Cooperative Extension Fact Sheets
School Age Child Care #1
When Illness or Medical Conditions Come To Child Care
Children are no strangers to medical conditions and illnesses that would seem to set them apart from other children their age in school and in child care situations. Children want so badly to belong, to fit in , to not be different from their peers. It is sometimes a difficult job for the teacher/caregiver to know how to best react to the child with the disability.
From the web site Bandaids and Blackboards: "When Chronic Illness…or Some Other Medical Problem Goes to School, the children themselves tell us how they would like to be treated."
The following are excerpts from that site.
Tips for Teachers:
- "I wish that you would treat me like a student instead of like a patient. I'm not sick, so when you ask me if I feel OK all the time, this heart problem that I have feels like a heavy weight.'
- "I really want to be just like everybody else, so please don't expect me to give lessons about my leukemia to the class. Then I stand out like a sore thumb."
- "I have to drink a lot of water to stay healthy, and it was nice of you to let everyone in the class keep water bottles on their desks. It didn't make me feel weird."
- "When kids were making fun of me for being clumsy, you had a class meeting about all of our differences. I never thought of my MD that way before, and it really helped me."
- "Remember the bag of hospital supplies that I brought to class? Thanks for letting me show the stuff to everyone. I felt really cool, since I knew what everything was, and most of the other kids didn't"
- "What a surprise to get a videotape from the class when I was in the hospital. All the other kids were so impressed. My roomate said, 'boy, you must really be popular'."
Hints for Teachers:
- You should know the protocol for emergencies and acute illnesses, so make sure that the nurse or the parents have provided you with sufficient information about the medical conditions of the children in your care. It is important to communicate reassurance to both the child and the other children if acute illness does occur.
- I hope that you will be sensitive to when NOT to show concern, like when a child with cystic fibrosis is coughing. The cough is important to clear the lungs. Paying too much attention to a symptom often makes it worse and reinforces a child's sense of shame.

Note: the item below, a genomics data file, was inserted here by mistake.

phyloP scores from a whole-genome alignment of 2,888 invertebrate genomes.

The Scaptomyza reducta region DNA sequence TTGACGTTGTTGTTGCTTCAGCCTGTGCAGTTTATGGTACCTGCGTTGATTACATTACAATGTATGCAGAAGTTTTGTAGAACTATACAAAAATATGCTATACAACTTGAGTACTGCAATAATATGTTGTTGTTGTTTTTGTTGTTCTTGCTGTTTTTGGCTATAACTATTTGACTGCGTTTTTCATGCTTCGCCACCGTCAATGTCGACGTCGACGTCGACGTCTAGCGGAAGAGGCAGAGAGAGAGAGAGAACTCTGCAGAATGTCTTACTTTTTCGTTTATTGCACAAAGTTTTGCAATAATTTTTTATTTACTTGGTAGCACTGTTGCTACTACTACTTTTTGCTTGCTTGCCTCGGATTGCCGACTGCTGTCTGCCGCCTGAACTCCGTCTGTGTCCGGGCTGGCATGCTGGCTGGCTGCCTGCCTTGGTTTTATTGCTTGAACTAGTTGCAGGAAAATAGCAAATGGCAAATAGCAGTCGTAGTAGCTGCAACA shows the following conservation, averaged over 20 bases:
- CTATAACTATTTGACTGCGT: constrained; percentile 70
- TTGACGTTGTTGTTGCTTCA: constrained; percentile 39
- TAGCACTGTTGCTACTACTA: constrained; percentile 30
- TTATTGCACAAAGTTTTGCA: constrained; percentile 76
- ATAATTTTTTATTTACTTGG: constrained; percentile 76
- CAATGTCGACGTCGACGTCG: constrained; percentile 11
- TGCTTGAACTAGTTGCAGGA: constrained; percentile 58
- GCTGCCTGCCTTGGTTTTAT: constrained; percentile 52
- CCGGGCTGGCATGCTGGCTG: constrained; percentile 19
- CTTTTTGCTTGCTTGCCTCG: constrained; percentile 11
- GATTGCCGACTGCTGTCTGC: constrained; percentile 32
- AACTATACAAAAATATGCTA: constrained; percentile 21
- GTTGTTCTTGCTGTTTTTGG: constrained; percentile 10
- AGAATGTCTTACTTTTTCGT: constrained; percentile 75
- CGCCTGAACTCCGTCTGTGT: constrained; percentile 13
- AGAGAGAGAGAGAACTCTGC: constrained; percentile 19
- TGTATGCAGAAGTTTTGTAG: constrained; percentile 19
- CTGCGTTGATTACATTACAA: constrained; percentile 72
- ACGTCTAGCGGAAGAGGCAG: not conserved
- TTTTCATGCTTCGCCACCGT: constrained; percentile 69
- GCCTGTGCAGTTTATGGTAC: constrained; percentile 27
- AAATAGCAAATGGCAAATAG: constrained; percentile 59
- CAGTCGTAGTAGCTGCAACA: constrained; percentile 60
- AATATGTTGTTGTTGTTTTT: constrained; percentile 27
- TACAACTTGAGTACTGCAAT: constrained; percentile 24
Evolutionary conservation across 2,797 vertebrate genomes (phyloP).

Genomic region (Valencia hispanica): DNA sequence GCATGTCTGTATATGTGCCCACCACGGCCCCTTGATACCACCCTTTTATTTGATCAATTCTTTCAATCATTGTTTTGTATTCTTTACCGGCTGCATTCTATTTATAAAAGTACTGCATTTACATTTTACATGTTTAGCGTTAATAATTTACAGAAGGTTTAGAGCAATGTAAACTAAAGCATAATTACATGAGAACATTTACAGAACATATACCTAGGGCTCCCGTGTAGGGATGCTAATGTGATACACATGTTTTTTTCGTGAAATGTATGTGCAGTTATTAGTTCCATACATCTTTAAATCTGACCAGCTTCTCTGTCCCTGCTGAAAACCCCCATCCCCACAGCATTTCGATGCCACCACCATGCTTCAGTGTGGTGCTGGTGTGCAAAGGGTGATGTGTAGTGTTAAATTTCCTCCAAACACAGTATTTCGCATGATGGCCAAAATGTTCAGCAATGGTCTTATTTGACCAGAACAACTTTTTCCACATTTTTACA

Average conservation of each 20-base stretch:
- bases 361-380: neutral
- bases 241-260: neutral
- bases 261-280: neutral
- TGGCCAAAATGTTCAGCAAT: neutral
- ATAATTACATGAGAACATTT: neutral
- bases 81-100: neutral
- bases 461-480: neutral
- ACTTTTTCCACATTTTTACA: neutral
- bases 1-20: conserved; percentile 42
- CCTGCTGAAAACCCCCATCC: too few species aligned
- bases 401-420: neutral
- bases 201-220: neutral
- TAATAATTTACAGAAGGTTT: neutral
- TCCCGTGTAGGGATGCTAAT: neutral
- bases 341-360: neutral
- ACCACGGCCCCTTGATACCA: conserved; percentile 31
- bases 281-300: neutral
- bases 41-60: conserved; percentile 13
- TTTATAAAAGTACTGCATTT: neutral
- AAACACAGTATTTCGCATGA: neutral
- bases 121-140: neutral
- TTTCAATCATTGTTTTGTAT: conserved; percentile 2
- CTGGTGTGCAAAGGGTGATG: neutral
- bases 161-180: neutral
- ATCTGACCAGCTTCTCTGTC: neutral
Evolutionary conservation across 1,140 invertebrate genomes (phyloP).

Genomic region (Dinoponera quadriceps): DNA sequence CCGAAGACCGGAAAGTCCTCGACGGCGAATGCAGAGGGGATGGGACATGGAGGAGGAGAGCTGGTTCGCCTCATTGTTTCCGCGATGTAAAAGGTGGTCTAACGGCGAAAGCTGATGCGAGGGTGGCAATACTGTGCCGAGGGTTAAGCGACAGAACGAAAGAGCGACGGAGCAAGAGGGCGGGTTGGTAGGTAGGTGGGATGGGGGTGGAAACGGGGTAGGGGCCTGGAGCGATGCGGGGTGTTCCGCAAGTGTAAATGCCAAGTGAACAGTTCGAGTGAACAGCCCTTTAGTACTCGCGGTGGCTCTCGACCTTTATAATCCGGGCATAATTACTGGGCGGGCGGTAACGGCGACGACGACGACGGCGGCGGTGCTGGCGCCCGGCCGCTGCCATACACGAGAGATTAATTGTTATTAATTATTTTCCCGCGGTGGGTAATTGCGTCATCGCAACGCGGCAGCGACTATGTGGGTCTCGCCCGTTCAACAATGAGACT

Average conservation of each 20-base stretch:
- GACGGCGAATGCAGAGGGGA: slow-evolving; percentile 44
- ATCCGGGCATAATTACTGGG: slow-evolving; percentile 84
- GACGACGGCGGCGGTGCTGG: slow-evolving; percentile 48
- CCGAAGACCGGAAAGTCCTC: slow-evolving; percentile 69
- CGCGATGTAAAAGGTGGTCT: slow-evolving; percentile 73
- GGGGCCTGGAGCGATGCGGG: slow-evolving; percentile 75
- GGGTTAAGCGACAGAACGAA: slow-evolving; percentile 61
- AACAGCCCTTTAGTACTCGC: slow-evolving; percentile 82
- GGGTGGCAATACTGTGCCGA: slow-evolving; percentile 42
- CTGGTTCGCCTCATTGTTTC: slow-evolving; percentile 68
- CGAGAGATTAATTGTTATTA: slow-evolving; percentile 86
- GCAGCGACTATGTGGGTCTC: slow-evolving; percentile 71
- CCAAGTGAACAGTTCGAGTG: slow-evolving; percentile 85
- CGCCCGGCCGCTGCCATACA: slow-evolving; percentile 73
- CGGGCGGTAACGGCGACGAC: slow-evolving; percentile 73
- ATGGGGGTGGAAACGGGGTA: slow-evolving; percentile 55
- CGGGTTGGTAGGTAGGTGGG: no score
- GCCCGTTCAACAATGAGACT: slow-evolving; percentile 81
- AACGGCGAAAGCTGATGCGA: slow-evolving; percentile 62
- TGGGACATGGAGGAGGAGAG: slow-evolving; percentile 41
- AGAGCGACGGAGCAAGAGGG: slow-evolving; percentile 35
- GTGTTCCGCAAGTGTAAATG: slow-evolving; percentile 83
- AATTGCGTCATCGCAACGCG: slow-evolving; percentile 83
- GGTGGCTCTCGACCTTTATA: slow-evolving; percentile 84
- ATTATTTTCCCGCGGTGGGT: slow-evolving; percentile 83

- Children with medical problems are often overly sensitive. Don't perceive their behavior as babyish or immature or a serious emotional problem. By reinforcing positive age-appropriate behavior, you are most likely to increase it. Really!
- Parents may conceal their children's medical problems for fear that the kids will be treated differently. The sad thing about that is that it signals to the children that their conditions are something to be ashamed of or feared.
- "I have individual conferences with all of the children. I ask those with medical problems to explain their conditions to me…in their words. Then I ask how I can help them to be happy and to do well in school. It really sets a positive mood, and they're appreciative that I haven't singled them out in the classroom."
- "What's really sad is to see how hard some kids try to be like everybody else…even if it means not taking medicines that they need, not adhering to prescribed diets, and not paying attention to important symptoms."
- "I've learned that some kids will try to use their medical conditions to get out of work. That's certainly understandable, but not good for them. I try to find a private place to discuss my concerns…without being conspicuous, and this seems to nip the problem in the bud."
- "When I found out that one of my new [students] was hearing impaired, I searched around for a teacher that was, too, and used her school experiences to help me better understand this little girl's needs.'
- "I'm always looking for special ways for children to feel necessary. If they can't compete, I make them the "official" score keeper or team manager, and when I can, I try to teach them something that the other kids don't know how to do."
Submitted by Patricia Cousineau, URI CE Research Associate
For more information please call 401.277.5255
Back to School Age Child Care